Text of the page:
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Americans spend more on medical care than those in other wealthy countries, but we’re a lot sicker. "The Price We Pay" will explore the reasons for that and possible solutions to our health care crisis. Listen to "The Price We Pay" Tuesdays on WFAE's Morning Edition and All Things Considered. Also, we'll go deeper on some of the issues in this series on Charlotte Talks with Mike Collins.

Americans Struggle To Afford Medications In System That Allows Big Pharma To Make Billions

pill bottle
Olga Delawrence
/
Unsplash
Brand-name prescription drugs in the United States can cost 2 1/2 times what they do in other countries.

This is Part 6 of an 11-part series. Read the other stories here.

Americans spend twice as much on medical care as people in other wealthy countries, and one of the reasons is the high prices of our prescription drugs. We pay, on average, 2 1/2 times for the same medicines.

It’s a story Janet Kerrigan knows well.

Janet Kerrigan
Courtesy Janet Kerrigan
Janet Kerrigan was asked to pay $11,000 for a medication as part of her cancer treatment.

Kerrigan was a critical care nurse for 38 years, but now she worries about her own care. She was working her usual 12-hour shift at a Myrtle Beach, South Carolina, hospital back in 2011 when she collapsed.

“I had a severe pain in my right shoulder — like a fence post was going through my body — and it brought me down to my knees,” Kerrigan said.

She was wheeled to the emergency room and given a battery of tests. The diagnosis was multiple myeloma, a terminal cancer. But that didn’t sink in until she got home.

“I walked outside and I looked up to the sky and I said, ‘Oh my God, I’m going to die,’” she said. “I felt like everything around me was just kind of spinning and I didn’t know how to get out of it.”

She had a stem-cell transplant then six months of chemotherapy. Kerrigan knew the bills would be high even with her insurance, and she had to cash in her life insurance policy, retirement account and pension.

But she was in for a surprise when she went to get her new medication, Revlimid.

“OK, well, what’s the cost?” Kerrigan asked.

“Oh, $11,000,” the pharmacist responded.

“Did I hear you right?” Kerrigan said. “$11,000? Oh, I can’t take that! I can’t afford that!”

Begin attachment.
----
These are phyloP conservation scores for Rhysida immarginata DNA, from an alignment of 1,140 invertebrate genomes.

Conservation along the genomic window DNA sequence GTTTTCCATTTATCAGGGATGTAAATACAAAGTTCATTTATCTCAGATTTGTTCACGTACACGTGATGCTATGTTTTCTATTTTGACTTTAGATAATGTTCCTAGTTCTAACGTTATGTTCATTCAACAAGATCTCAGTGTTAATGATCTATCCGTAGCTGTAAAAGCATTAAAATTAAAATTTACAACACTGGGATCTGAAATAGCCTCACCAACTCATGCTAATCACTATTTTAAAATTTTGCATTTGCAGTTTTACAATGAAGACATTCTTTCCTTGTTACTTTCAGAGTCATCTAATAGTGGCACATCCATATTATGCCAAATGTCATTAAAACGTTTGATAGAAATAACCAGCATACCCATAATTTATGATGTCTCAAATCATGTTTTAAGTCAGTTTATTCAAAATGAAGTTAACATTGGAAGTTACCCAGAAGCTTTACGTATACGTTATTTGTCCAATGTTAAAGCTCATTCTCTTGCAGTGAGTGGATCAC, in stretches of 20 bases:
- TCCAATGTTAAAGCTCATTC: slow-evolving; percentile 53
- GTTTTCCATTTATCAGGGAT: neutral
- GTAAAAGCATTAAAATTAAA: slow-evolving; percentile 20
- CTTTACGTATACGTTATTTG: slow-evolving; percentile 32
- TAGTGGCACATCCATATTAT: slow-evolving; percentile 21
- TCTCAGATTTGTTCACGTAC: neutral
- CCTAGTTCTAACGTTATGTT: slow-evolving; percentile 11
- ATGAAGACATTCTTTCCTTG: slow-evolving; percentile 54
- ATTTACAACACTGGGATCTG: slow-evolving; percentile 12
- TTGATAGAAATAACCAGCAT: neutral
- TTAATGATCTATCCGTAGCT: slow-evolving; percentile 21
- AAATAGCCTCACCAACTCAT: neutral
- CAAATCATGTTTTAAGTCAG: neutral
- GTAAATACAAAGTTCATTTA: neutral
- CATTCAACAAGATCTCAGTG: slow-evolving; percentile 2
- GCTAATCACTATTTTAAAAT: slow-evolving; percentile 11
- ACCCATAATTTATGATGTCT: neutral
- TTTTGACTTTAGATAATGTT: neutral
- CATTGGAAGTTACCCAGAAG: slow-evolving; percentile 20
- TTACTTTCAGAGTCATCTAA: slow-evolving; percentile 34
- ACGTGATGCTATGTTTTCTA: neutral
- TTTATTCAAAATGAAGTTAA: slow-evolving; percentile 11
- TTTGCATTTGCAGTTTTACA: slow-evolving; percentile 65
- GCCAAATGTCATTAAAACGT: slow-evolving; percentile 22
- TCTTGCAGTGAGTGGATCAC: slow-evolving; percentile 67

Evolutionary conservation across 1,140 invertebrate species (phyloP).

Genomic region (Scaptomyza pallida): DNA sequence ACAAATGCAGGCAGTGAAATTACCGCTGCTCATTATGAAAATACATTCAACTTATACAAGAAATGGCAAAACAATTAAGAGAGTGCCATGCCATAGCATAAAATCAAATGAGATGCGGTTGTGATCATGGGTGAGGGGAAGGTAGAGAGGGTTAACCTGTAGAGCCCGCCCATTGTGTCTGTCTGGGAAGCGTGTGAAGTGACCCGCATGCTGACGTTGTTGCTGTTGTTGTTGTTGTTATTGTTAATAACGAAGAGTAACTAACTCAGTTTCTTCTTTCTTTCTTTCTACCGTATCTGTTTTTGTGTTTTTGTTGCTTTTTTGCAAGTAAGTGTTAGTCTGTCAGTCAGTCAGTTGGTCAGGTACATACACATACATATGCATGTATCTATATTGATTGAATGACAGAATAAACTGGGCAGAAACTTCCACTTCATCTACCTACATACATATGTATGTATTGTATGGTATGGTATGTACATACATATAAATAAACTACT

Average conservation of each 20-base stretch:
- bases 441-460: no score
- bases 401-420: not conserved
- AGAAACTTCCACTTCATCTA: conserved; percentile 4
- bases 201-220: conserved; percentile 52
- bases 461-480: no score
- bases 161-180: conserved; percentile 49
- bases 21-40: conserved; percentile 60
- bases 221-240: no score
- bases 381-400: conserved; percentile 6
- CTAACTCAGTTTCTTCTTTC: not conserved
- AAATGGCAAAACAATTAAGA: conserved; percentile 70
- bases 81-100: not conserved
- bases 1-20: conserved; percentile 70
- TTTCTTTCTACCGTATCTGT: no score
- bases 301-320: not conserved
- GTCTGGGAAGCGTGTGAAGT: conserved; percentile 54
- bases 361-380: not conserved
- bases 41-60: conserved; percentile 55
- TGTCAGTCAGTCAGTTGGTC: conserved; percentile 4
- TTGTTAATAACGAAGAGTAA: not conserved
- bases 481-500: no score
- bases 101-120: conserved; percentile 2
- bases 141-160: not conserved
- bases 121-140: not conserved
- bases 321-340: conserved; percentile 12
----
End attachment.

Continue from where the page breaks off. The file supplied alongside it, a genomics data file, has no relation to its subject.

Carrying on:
“You can put it on a credit card,” he said.

“I just laughed,” Kerrigan said.“... So I couldn’t take the drug at first.”

Patient Assistance Charities To The Rescue?

A lot of Americans with insurance have to turn to charity to pay their drug copays. Some of the charities are affiliated with the drug companies and some are independent. Eight of the largest independent charities paid out over $1 billion in 2017, according to a study published in the Journal of American Medical Association.

Paying patient copays is good business for the drug companies, said David Mitchell. A cancer survivor himself, Mitchell founded the advocacy group Patients For Affordable Drugs after he had to pay for Revlimid.

“The pharmaceutical company makes available an amount of money to pay a small portion of the total price, 10 or 20% let’s say,” Mitchell said, “and then bills the insurer or the government the balance of 80 or 90%.”

Those grants are a lifeline to patients. But they also shield consumers from price hikes, so a company can charge whatever it wants.

“It can jack up the price to more than cover that little that it’s having to contribute,” Mitchell said, “because it collects so much on the balance of the payments, and a lot of this is coming right from Medicare.”

Internal documents from the drug company Teva show it anticipated a return worth 4 1/2 times its donations for copays for commercial insurance, according to congressional investigators. And companies can earn up to $21 million for every million they donate for Medicare copays, according to a document from the financial services firm Citi, which Mitchell uncovered.

While insurance companies can try to push back on high prices, it’s hard to negotiate down prices for drugs with few substitutes, so a drug company can get a high return on its investment, Mitchell said.

“After some administrative fee may be taken by the so-called charity, the rest of it’s coming right back to them,” he said. “And they take a tax deduction for the contribution.”

Drug manufacturers can pay copays for those with commercial insurance directly. But it’s illegal for them to donate Medicare copays. It’s considered a kickback because it guarantees taxpayers will give them the rest.

So drug companies have tried to end run the law by donating to patient assistance charities, which in turn give out grants like the ones Kerrigan receives.

But the Department of Justice has sued some of those independent charities for acting as pass-throughs for drug manufacturers.